I chair the Governing Board at Grantham University in Kansas City, Missouri, an on-line, for-profit institution. Grantham diverges from Congress’ caricature of for-profits. More than ninety percent of its students have a military background; in fact, most of these students remain in active service as they pursue their degrees. Most are also first generation college enrollers. The average age of the student population is thirty and a disproportionate number are African-American or Hispanic.
One might assume – as many in the Congress do – that Grantham is a “matchbook cover” institution offering undemanding programs and disdain for academic integrity, but nothing could be further from the truth. Though standards for admission are not up to the Ivy League’s requirements, the exit requirements are rigorous. Of course, not every student thrives. However, after considering high school grades and SAT scores, students’ success rates defy expectations.
At last year’s Grantham commencement I observed families crying uncontrollably as their loved ones rose to accept diplomas. This wasn’t like any graduation I experienced in my 35 year academic career. Children, parents and grandparents participated in a poignant scene. For most of those present, their for-profit degree represented a pathway to a promising future.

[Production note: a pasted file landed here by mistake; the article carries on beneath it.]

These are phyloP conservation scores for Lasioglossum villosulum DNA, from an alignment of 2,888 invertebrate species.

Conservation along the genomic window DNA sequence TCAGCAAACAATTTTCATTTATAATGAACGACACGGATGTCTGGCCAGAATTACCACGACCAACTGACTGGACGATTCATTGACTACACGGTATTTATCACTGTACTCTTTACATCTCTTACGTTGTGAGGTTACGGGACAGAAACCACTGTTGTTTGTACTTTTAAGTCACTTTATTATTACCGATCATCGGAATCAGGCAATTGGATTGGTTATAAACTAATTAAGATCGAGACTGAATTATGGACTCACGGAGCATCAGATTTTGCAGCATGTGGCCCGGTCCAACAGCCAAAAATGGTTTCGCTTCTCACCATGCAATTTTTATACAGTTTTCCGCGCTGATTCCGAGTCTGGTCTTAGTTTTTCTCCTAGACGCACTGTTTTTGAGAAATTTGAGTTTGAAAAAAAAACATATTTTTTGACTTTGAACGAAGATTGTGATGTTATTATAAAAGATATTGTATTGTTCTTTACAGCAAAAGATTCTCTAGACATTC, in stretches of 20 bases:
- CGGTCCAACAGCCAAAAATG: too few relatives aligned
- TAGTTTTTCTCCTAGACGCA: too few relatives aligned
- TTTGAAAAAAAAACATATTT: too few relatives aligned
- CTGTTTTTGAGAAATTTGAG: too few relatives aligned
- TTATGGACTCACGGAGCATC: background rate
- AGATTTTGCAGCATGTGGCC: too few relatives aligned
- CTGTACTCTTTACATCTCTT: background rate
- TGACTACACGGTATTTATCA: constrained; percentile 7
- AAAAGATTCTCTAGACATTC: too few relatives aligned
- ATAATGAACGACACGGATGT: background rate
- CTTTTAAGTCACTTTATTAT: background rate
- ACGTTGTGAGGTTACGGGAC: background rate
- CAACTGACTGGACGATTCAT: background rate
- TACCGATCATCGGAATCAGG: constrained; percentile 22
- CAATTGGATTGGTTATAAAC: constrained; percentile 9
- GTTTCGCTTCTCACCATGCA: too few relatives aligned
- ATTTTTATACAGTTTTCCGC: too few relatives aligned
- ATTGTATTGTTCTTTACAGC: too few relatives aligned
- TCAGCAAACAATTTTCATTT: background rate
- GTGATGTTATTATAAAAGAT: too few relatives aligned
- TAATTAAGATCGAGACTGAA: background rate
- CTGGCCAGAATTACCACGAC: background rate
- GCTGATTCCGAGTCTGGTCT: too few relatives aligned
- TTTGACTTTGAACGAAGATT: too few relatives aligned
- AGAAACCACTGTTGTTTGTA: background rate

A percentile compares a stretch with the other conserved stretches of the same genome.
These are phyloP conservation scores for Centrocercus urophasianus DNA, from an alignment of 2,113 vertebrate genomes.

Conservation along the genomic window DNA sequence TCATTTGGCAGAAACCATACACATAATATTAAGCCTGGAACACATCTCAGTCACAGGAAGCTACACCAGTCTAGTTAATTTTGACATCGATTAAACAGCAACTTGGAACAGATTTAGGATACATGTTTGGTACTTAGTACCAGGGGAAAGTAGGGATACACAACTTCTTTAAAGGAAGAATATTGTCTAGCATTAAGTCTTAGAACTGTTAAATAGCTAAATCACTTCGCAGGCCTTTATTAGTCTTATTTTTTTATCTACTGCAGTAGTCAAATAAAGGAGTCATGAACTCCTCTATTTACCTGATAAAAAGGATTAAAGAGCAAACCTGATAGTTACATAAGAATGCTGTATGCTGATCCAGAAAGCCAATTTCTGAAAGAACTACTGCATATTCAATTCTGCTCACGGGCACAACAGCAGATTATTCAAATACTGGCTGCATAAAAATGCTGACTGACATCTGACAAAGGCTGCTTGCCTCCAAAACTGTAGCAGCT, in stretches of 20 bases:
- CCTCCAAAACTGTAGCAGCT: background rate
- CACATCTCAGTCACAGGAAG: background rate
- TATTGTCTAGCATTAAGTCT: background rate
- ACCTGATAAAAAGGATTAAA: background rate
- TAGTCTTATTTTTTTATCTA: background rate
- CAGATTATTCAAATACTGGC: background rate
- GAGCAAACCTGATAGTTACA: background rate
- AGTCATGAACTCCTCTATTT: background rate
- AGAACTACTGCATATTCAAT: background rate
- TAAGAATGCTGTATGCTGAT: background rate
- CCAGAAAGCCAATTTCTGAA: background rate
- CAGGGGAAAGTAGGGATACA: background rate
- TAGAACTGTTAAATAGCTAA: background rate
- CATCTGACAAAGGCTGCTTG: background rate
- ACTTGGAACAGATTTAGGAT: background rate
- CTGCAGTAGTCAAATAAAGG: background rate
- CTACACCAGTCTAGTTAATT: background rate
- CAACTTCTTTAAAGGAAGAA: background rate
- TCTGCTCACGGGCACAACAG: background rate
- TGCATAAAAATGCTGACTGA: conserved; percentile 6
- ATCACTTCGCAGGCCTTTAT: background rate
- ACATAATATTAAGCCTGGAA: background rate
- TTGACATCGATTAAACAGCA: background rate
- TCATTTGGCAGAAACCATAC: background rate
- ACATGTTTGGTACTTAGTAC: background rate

There is yet another good reason to support for-profit education. Non-profit universities tend to ignore sound business practices because demand for their degrees has been inelastic. Therefore, university officials have no concept of efficiency. Having been a professor and dean at a private institution, I can confirm the existence of widespread waste, duplication, and inordinate expense on student entertainment. Higher tuition has not adversely affected student enrollment; hence, the price of college tends to be arbitrary.
While it is true that for-profit institutions might prioritize profit over quality education, profit isn’t a dirty word when it imposes restraints on non-essential spending. For-profits’ responsibility to stockholders means that lavish, unnecessary expenditures are unacceptable. Accordingly, for-profits don’t offer the amenities that increase student satisfaction but have little impact on student success. Unlike their spendthrift peers in the non-profit world, for-profits have no sports teams, bowling alleys, or student lounges.
If one were to establish a university de novo one wouldn’t invest in bricks and mortar. It is not coincidental that Governors’ University, organized by the governors of western states, is an on-line program. With the nominal cost of higher education beyond the reach of average income earners and explosion of student debt, on-line education will become an increasingly attractive option for both the consumers and producers of higher education. Even elite private institutions are already offering a full array of online courses.
Stereotypes die hard, so it will undoubtedly take a crisis for meaningful change to occur. With the college tuition bubble about to burst, that crisis is just over the horizon. In short order, the for-profit, on-line institution will look like a reasonable educational alternative for students, parents, and politicians who have thrown vast sums at traditional institutions of higher learning.